And all that, I find exciting. Over at OMI, the discussion was joined, and someone rightly asked "does it really matter?". Yes, I think it does. No, it's not the whole newscast; if you (the editorial "you", here) think that there's a problem with the production, then a new graphics package won't solve that problem. We are a visual culture, now more than ever, though, and KATU provides a very polished answer to that ineffable question.
The need to document what I saw generated the question of how to capture it. My solution was originally to create animated graphics in Photoshop CS3 (which has, MCP-like, assimilated the animation and web optimization functions of Adobe ImageReady–the animation palette and the Save For Web dialog look as though they were transferred straight over from that discontinued application). A bit of experimentation with Flash CS3 revealed that it is much better at creating short movies from a stack of screenshots than I could from PS, however; as long as the series is named in a standard sequential format.
The Mac makes it insanely easy to make snapshots of the screen. CTRL-Shift-4, draw a box, and it appears on the desktop as "PictureXX", Drag all these to a separate folder, and tell Flash to look there for an Import to Stage, it's smart enough to see the sequence and will import them all in order (on an OK click). You get a line of keyframes, one for every imported graphic. Fiddle with the output settings and FPS and–shipoopi!–you have a QuickTime movie.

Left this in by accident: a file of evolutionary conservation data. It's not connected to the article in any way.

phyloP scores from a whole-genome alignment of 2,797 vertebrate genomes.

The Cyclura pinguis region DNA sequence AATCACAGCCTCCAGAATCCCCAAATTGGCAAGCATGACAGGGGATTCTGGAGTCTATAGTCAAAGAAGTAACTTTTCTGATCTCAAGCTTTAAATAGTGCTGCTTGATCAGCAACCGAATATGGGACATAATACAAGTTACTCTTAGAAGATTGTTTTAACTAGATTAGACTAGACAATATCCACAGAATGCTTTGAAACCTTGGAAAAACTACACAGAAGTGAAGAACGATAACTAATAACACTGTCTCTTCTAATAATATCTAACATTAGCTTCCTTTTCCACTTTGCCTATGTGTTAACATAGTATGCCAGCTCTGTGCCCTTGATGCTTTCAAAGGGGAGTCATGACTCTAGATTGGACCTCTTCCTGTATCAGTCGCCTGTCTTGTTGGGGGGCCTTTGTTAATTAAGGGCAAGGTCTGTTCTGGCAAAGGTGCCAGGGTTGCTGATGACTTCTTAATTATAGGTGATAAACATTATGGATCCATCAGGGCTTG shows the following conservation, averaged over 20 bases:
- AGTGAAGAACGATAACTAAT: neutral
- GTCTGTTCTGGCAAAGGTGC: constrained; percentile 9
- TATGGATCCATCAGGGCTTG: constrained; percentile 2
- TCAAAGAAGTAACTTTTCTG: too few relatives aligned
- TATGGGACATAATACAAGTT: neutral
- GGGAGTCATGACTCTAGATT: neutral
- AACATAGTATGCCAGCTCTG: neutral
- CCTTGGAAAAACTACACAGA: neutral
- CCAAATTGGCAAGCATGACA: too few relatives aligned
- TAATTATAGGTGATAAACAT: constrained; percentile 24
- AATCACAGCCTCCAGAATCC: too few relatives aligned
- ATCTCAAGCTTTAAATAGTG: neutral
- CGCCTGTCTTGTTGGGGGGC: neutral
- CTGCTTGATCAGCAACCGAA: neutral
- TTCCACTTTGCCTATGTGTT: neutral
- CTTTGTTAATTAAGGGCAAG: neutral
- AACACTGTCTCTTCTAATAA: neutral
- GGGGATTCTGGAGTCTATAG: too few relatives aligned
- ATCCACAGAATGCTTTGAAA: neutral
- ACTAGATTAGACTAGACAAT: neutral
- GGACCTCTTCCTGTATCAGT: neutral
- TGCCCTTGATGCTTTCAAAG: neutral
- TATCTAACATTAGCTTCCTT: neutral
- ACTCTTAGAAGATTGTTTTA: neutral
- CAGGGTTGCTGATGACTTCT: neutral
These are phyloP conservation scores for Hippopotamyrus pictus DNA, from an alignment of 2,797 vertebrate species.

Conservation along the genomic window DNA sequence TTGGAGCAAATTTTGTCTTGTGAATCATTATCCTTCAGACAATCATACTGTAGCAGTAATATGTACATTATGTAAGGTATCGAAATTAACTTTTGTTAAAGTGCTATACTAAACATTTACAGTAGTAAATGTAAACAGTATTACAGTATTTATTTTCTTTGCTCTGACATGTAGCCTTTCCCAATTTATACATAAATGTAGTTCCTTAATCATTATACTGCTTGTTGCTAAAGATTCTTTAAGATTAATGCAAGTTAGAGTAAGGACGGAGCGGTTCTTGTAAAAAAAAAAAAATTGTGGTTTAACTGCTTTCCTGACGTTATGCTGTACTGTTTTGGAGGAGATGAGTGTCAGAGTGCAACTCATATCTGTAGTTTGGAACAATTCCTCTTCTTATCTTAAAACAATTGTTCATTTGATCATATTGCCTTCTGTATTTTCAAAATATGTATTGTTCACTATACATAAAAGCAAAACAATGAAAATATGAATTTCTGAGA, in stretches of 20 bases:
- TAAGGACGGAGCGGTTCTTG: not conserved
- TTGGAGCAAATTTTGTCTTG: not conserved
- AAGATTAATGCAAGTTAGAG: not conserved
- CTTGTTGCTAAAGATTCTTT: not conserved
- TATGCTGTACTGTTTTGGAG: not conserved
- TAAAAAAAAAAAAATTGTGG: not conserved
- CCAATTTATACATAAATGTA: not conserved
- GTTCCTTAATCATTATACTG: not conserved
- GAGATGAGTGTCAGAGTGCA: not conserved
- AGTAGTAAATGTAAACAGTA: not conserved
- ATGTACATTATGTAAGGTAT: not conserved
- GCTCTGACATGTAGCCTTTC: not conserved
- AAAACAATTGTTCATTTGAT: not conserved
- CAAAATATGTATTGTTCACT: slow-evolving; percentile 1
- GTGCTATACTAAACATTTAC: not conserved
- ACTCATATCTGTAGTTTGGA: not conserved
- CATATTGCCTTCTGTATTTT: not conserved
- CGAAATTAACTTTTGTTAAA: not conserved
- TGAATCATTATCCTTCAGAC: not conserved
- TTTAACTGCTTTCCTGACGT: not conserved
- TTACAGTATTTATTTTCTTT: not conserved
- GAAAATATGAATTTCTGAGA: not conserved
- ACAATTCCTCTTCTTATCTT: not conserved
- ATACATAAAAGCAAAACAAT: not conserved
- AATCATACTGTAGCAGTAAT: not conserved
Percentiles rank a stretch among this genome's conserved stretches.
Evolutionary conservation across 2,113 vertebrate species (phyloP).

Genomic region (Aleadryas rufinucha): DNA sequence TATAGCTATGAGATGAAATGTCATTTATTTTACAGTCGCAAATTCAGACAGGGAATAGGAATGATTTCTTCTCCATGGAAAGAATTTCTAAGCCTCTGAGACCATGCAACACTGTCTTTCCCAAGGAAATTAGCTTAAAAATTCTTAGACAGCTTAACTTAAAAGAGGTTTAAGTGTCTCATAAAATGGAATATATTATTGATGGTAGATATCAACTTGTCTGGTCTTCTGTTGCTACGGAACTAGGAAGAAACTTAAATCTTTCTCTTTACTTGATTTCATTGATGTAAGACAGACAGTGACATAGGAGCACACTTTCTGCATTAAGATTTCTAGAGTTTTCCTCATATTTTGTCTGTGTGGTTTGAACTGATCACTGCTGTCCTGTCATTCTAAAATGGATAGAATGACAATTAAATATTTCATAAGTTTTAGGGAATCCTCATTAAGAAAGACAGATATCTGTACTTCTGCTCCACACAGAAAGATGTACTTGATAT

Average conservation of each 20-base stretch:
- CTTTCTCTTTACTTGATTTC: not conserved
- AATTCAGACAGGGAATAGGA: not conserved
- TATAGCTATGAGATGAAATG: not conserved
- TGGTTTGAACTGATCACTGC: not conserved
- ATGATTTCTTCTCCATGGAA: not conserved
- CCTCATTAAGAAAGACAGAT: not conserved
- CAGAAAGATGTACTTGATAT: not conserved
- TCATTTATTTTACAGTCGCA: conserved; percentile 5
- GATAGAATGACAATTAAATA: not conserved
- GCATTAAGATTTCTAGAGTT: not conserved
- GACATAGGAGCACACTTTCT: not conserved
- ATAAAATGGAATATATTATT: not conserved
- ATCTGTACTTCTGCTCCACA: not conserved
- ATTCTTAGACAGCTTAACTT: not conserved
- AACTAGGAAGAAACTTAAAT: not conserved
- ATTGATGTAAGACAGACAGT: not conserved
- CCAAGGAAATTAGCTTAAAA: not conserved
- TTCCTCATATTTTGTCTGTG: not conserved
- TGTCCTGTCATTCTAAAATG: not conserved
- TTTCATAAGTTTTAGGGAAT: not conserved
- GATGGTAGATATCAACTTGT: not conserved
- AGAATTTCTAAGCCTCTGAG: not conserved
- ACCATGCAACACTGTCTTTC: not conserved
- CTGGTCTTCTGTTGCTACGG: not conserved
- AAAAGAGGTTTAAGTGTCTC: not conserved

But taking snapshot after snapshot of a movie I'm constantly click-stopping is tedious. So I looked into screencast software. So far I've tried several demos, and I've installed an app called "Copernicus" which is free. SnapzPro also includes the ability to suck up the system audio to, which is killer.
The problem is, none of them work when YouTube converts them to video. SnapzPro delivers great quality video, but whe resultant YouTuber drops so much of the video stream it's even more jumpy than the slideshows I've so far created. Copernicus's video output is of a high quality, and I can choose from an amazing range of codecs (and it's free) but when it gets processed on YouTube, no matter how big the file or what codec I use (yes, we tried MPEG-4 and Sorenson) I get two seconds of very , very lovely random color mosaic.
So, for now, It's screenshots away. I am going to plump for QuickTime Pro so I can edit sound into my videos (Flash is, of course, supremely unequipped to help me in this department, at least as far as I can see right now), and at $29.99 it's a comparatively economical choice.
I'll continue to search, and what will win me over is whatever can get translated to YouTube. Can I afford it? We'll know when we get there.
It has been brought to my attention that there are actually other TV stations in the Portland market (I know!) . And, despite my distraction with the Inland Empire side of the Flag I actually live in Portland (or so Google Street View might tell you). So, to keep my critical eye in, I'll take a look round at the other Portland TV stations, after a few palette cleansers here I'll come up with my below-my-station (so to speak) analyses of those.
Semi-apropos to that, we find that some clever netizen has updated KATU's logo with a screenshot of the current open on KATU's Wikipedia page. Good on them.
Open Memo To KATU
Dudes? You need to get this up on your building. Seriously.